iobracket

Now, this is kind of a big deal – without this being cut out correctly, the motherboard can’t sit up in/against the i/o shield properly – notice the gap:

io gap

Hopefully, I just got a bad i/o shield due to random manufacturer “errors”, or perhaps, they’re all like this – I don’t know – just be prepared to maybe have to do this too!

2. 3xSATA power cable.  The included SATA power cable is a Molex connector on one end, and then has 3 rather long SATA power connections sprout from it.  However, this will only be an issue depending on the case and number of devices you install — with the M350 case I was using, there just wasn’t enough room to have 3 SATA power cables running around inside:

many cables

So, I had to get some spare sata power cables and splice and dice em to make one that was just long enough to go from the motherboard connection to the hard drive:

spliced

Again, this isn’t necessarily a “fault” with the product, it’s just another thing you’ll want to keep in mind when building such a system!

Final thoughts:

If you are looking for an HTPC setup that has a small footprint, uses little energy, and doesn’t cost TOO much (probably cheaper than a year of HD TiVo + the TiVo box, not including a usb bluray player), then a Zotac IONITX-A-U build is definitely something you should consider.  Using it as an HTPC you will have no problem with watching and recording SD and HD, playing back DVD | Bluray | Amazon Video on Demand | Netflix Streaming, listening/streaming music, and web browsing.   Using it as a “basic usage” computer would also be fine, such as word processing, web development, very light gaming, chatting, light photo editing (resizing, touching up, etc), and even light video editing (windows movie maker) and you’ll be fine.   It’s when you want to start video editing (adobe software), play games with any advanced graphics, heavy photo editing (photoshop-eque programs), is where you will start to exceed the ability for this setup. Could you still do all of that? most of it, yes  if you don’t mind things being slow.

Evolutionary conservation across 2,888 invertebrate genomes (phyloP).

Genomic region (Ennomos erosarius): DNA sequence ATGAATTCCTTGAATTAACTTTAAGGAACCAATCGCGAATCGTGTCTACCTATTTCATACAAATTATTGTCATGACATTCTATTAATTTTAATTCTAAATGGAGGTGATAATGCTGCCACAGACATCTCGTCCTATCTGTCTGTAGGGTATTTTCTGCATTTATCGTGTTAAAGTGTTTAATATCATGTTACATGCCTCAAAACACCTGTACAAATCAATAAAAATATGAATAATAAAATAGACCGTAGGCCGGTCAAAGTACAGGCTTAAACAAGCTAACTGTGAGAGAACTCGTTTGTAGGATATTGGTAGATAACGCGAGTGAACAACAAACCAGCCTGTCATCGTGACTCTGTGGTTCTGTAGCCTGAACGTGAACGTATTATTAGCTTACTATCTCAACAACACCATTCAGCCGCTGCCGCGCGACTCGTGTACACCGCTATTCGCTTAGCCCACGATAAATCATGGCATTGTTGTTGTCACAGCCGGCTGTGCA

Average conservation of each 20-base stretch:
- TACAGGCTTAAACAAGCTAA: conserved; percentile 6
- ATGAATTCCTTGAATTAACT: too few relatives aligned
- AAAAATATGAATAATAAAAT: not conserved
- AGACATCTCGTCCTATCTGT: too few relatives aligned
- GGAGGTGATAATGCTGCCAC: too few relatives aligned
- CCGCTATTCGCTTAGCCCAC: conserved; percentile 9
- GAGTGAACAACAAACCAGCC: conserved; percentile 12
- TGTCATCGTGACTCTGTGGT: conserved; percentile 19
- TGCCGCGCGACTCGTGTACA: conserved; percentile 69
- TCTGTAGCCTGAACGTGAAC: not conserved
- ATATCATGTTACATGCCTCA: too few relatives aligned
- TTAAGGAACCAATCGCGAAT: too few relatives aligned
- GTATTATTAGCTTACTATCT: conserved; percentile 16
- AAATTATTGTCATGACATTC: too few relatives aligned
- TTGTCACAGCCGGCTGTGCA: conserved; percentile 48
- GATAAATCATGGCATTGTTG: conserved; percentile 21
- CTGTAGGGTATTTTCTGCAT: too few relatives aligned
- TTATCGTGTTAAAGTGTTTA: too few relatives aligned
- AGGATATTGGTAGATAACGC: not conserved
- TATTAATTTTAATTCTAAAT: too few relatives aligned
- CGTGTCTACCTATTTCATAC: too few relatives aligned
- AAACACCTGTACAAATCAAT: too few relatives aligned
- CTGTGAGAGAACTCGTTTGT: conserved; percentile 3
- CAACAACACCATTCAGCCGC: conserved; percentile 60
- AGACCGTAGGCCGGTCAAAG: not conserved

*Note – the speed of the hard drive I am using is likely causing more lag than would normally exist with a 7200rpm or SSD drive, which in most computer setups, the hard drive is one of the speed bottle necks.  That being said, even with my 5400rpm drive, I am still able to perform media center tasks just fine. 

In short, if you are looking for an HTPC, this will work great – just be sure to get a mini-itx case to complement the setup!

Pros:

  • Low power usage
  • Very small size
  • Connectivity: HDMI, DVI, VGA, eSata, usb, coaxial/optical audio, gigabit ethernet, and mini pci-e wifi
  • ION Chipset (allows 1080p / HD/ Bluray playback)

Cons: 

  • For the same price, you could built a much more powerful machine
  • Still can’t quite handle 1080p Flash flawlessly
  • no pci/pci-e slots if you need them

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7 Responses to “Zotac IONITX-A-U Atom ION HTPC Review”

  1. Savio on: 14 January 2010 at 9:14 pm

    Can you make a review for the Proton?